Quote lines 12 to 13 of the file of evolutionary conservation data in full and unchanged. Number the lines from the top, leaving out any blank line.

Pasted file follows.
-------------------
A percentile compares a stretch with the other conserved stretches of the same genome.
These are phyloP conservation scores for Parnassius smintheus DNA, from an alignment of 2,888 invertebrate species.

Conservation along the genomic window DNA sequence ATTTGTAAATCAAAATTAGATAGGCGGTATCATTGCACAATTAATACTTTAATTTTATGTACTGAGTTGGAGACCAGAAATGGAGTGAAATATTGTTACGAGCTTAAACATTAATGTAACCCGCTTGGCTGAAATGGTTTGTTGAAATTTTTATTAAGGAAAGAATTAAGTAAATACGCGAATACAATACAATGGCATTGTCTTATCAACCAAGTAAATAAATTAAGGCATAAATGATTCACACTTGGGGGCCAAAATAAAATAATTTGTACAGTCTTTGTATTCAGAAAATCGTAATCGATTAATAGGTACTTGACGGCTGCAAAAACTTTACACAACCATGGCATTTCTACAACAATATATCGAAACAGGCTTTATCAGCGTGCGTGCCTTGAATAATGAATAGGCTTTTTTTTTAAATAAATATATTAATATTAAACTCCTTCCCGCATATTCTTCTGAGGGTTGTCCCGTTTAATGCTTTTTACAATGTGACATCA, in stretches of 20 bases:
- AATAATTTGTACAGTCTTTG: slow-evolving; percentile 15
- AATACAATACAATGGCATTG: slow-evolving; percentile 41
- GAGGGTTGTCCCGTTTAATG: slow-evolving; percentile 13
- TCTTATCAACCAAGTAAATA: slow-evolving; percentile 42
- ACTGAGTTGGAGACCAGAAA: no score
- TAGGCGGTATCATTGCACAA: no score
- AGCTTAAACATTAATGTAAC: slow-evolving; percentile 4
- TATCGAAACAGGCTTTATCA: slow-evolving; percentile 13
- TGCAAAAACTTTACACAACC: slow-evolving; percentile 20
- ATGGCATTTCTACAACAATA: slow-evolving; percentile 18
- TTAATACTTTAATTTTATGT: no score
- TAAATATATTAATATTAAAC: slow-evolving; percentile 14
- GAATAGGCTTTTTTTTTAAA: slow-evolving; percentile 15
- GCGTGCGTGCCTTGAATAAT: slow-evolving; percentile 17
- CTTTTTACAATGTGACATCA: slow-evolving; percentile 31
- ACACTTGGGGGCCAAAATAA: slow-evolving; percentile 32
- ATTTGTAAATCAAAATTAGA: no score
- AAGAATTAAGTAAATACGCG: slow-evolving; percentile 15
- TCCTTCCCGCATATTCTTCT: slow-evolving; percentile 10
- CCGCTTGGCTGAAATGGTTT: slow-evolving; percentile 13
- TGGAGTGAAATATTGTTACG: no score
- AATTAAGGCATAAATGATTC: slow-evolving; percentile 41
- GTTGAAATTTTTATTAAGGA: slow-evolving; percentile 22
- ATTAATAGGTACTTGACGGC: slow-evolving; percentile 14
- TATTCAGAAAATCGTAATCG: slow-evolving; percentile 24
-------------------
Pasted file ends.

- TGCAAAAACTTTACACAACC: slow-evolving; percentile 20
- ATGGCATTTCTACAACAATA: slow-evolving; percentile 18